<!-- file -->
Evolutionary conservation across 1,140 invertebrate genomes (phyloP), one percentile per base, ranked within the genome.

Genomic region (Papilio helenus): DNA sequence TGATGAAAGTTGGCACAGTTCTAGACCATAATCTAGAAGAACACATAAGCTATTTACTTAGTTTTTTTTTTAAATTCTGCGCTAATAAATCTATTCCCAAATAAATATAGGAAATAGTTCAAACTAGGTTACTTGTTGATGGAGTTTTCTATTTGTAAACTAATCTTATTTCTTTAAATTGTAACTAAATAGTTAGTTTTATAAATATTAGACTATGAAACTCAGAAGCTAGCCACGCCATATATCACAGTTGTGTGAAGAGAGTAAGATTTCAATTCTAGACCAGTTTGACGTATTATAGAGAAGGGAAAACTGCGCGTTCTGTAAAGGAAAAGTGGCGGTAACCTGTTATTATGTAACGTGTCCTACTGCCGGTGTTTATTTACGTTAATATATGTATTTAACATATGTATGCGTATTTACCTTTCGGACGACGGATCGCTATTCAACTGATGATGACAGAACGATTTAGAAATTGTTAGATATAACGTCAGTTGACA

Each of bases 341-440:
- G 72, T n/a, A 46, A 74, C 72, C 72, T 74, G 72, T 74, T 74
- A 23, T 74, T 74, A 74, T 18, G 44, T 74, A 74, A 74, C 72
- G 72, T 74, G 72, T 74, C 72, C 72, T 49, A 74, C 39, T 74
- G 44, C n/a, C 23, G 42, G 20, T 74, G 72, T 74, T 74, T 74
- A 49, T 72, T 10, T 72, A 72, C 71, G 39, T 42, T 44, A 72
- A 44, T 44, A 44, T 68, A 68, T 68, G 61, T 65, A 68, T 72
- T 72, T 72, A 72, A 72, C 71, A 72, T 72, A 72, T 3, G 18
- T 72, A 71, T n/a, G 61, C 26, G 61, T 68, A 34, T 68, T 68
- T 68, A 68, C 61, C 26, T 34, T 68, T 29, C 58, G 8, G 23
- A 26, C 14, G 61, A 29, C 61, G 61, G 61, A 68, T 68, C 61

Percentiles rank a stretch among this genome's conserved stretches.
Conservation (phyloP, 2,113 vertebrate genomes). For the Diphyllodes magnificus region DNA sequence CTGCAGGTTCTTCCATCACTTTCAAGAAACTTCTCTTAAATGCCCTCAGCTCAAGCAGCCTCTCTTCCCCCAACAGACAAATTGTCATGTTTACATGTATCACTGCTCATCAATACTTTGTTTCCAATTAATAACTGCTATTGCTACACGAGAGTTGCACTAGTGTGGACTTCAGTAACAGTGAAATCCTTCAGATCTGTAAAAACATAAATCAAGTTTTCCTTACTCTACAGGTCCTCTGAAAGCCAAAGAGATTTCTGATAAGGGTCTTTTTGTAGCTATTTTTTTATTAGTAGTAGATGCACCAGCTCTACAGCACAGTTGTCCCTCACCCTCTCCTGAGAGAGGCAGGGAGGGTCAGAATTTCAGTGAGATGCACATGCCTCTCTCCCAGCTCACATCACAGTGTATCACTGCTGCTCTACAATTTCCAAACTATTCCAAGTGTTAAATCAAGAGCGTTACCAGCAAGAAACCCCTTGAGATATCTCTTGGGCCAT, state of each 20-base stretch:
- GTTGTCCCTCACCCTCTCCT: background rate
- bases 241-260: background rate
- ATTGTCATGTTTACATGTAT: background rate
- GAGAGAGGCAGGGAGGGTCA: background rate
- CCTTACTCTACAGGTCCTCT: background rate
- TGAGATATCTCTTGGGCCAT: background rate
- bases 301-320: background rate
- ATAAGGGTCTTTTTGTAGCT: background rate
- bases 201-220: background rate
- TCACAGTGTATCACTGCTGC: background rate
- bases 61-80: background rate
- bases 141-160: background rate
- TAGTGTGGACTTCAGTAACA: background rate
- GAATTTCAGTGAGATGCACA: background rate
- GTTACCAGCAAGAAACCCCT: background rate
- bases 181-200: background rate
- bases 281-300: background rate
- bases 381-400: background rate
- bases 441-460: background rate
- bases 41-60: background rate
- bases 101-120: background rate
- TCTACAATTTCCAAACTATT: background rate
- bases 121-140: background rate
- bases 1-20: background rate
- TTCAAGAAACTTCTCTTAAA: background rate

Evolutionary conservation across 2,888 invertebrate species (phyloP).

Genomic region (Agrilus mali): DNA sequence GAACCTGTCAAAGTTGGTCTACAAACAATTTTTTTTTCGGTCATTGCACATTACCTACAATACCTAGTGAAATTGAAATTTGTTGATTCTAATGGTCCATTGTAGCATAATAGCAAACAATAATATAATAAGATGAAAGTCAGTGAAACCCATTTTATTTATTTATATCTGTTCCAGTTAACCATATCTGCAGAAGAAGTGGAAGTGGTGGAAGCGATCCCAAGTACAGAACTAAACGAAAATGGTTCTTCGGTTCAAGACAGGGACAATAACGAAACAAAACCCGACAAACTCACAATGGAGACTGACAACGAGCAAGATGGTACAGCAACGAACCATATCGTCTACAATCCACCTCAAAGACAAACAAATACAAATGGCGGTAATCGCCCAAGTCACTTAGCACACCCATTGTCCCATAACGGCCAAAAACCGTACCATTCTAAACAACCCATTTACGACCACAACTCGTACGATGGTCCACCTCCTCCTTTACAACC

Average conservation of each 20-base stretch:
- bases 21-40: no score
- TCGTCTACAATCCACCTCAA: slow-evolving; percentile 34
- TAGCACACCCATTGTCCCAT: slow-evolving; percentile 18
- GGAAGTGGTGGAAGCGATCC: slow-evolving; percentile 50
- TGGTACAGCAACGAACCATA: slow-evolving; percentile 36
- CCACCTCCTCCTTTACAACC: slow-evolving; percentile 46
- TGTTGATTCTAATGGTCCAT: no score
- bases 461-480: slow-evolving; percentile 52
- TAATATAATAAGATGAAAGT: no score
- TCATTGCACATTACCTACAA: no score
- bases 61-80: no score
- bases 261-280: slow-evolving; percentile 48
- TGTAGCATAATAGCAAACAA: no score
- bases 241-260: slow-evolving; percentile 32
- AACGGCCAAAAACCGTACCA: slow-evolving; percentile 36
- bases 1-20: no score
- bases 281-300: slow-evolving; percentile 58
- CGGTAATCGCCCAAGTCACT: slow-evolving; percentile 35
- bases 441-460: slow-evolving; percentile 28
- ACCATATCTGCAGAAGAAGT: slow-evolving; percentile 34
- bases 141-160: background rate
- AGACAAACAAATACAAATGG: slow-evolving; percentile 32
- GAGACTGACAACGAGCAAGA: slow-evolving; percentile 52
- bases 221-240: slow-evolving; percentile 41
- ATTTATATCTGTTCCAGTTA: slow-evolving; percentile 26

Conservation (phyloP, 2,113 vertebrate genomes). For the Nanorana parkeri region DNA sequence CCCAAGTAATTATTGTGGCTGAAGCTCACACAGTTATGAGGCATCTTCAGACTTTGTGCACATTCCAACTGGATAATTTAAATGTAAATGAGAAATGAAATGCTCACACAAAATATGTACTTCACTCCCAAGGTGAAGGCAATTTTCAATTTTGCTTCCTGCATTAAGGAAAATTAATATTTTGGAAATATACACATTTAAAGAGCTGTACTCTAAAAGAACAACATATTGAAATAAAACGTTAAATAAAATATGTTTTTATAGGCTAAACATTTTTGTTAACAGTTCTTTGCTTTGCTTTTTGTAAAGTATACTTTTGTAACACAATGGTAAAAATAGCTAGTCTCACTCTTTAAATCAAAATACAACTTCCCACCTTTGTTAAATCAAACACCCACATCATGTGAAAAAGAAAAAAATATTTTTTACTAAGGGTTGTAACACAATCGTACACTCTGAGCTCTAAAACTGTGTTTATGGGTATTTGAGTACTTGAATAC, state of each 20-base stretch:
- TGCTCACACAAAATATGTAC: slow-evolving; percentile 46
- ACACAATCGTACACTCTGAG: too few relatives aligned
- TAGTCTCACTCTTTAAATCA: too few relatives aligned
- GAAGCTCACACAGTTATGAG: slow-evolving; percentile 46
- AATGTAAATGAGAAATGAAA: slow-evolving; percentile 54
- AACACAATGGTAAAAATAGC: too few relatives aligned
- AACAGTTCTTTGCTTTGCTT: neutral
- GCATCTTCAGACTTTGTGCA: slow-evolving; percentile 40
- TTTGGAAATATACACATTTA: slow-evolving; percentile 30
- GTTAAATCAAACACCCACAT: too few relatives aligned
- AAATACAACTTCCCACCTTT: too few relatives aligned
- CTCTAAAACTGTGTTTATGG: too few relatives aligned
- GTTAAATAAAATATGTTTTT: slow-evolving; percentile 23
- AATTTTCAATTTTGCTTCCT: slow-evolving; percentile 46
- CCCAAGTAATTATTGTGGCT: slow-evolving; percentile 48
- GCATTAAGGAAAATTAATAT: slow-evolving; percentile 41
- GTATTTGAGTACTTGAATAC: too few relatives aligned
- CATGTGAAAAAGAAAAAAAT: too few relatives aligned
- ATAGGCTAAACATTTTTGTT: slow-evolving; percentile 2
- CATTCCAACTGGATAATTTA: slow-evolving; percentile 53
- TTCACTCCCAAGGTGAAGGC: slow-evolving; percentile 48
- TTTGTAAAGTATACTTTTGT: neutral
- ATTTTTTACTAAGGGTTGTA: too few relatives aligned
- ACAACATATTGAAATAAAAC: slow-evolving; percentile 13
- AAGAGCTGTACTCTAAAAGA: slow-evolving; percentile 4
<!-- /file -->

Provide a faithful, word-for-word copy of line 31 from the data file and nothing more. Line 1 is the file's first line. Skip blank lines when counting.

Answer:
- bases 181-200: background rate